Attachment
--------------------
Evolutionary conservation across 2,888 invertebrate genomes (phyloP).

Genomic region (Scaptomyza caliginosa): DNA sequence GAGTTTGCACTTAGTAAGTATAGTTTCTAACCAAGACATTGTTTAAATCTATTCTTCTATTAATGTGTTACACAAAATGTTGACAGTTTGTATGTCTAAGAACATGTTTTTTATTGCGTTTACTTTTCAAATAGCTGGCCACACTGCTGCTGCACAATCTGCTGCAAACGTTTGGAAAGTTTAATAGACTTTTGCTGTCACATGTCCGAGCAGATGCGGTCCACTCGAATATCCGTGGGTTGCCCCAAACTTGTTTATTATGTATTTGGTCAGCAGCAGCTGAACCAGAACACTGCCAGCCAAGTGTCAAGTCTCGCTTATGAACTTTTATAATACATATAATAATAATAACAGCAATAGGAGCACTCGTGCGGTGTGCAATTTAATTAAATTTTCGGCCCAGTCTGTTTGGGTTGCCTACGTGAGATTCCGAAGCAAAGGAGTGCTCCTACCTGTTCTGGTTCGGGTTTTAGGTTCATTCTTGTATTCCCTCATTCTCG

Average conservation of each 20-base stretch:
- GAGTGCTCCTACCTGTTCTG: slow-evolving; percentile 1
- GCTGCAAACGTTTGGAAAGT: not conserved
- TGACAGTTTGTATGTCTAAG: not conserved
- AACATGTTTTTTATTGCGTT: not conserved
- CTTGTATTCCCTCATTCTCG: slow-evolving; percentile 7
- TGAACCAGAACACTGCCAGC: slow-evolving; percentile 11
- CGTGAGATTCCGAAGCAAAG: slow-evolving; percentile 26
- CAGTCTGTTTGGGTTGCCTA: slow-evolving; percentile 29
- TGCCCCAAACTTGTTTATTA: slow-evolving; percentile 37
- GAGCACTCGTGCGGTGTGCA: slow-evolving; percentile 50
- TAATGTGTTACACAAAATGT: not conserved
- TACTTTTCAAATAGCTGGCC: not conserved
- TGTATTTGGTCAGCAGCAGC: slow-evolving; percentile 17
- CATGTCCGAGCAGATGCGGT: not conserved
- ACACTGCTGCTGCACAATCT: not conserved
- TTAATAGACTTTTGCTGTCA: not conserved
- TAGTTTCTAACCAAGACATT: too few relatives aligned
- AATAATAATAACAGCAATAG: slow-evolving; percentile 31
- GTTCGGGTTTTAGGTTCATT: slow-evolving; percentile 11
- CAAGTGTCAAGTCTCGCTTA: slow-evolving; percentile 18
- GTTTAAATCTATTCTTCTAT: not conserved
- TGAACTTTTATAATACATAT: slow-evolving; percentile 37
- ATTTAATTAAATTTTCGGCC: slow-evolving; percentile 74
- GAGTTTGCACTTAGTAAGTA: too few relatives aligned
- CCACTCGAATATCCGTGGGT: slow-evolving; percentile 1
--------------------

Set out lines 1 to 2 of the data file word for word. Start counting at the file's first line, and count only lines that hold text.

Evolutionary conservation across 2,888 invertebrate genomes (phyloP).

Genomic region (Scaptomyza caliginosa): DNA sequence GAGTTTGCACTTAGTAAGTATAGTTTCTAACCAAGACATTGTTTAAATCTATTCTTCTATTAATGTGTTACACAAAATGTTGACAGTTTGTATGTCTAAGAACATGTTTTTTATTGCGTTTACTTTTCAAATAGCTGGCCACACTGCTGCTGCACAATCTGCTGCAAACGTTTGGAAAGTTTAATAGACTTTTGCTGTCACATGTCCGAGCAGATGCGGTCCACTCGAATATCCGTGGGTTGCCCCAAACTTGTTTATTATGTATTTGGTCAGCAGCAGCTGAACCAGAACACTGCCAGCCAAGTGTCAAGTCTCGCTTATGAACTTTTATAATACATATAATAATAATAACAGCAATAGGAGCACTCGTGCGGTGTGCAATTTAATTAAATTTTCGGCCCAGTCTGTTTGGGTTGCCTACGTGAGATTCCGAAGCAAAGGAGTGCTCCTACCTGTTCTGGTTCGGGTTTTAGGTTCATTCTTGTATTCCCTCATTCTCG